Whenever we talk about the climate emergency, it’s not too long before the conversation shifts to individual carbon footprints. And whether it’s going vegan, flying less, or buying an electric car, I know from experience that there is joy to be found in reducing your own personal impact.

The trouble is, however, that centering the conversation around voluntary behaviour change can easily become a distraction if it is not accompanied by a deliberate and explicit focus on systems-level reforms. 

Just as the wealthiest among us cannot solve poverty by simply giving our money away, we as individual citizens cannot solve the climate emergency simply by changing what we eat or how we heat our homes. From taxes to planning laws, and from government subsidies to cultural norms, our society makes certain behaviors easy, cheap, and socially acceptable. Meanwhile, it makes other behaviors so expensive and onerously difficult that only the hardest of the hardcore can stay on the straight and narrow. 

Why Individual Action Still Matters

When I first started working on my recent book, We’re All Climate Hypocrites Now, I intended to debunk the idea that individual action was central to creating change at all. I made a note to myself about what I thought was a useful analogy: the transatlantic slave trade didn’t end because people stopped eating sugar. 

Yet it turns out that this is only half true.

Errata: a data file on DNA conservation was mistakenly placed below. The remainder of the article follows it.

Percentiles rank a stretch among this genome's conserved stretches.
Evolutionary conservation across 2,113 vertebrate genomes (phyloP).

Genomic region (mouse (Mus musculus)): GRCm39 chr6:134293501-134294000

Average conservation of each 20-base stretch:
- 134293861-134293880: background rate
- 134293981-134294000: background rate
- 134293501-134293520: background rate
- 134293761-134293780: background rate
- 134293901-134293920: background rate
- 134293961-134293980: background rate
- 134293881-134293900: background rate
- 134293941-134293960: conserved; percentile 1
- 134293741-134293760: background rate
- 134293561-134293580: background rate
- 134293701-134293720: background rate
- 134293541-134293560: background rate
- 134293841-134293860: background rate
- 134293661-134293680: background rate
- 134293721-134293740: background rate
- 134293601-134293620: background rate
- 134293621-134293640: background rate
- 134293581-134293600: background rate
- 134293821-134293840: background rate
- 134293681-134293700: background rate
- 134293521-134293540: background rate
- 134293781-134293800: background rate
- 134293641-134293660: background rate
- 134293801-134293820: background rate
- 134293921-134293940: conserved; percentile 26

In fact, while abolitionist hero and Hull native William Wilberforce was pushing for abolition in parliament, his efforts were supported by some 400,000 people in Britain who were actively boycotting slave-grown sugar. The key distinction to make, however, is that the abolitionists weren’t suggesting that nationwide abstinence from sugar was the ultimate solution to ending slavery. Instead, they were tactically pulling the lever of abstinence with a specific end goal in mind, and they were doing so as part of a broader set of strategies

There’s a lesson here for the climate movement: We really need to keep our eye on the prize. 

Riding our bikes isn’t really about reducing our own personal carbon footprint. Instead, it’s a social and political act that will help transform our cities. Similarly, reducing or eliminating how much we fly isn’t simply an expression of personal virtue. Instead, when coordinated with others who are doing the same—and supportive allies who are not yet ready to give up flying—it becomes a targeted effort to change the transportation options that are available to us.

So by all means, skip that next beef burger, or cancel that cheap flight. But then ask yourself this question: How can you magnify the impact of what you do so that it slashes the only carbon footprint that matters: That of society as a whole. 

Sami Grover is an environmental blogger, branding specialist, and author of We Are All Climate Hypocrites Now. He once vowed never to fly again, and then promptly fell in love with a woman on the other side of the Atlantic. He has been flying ever since.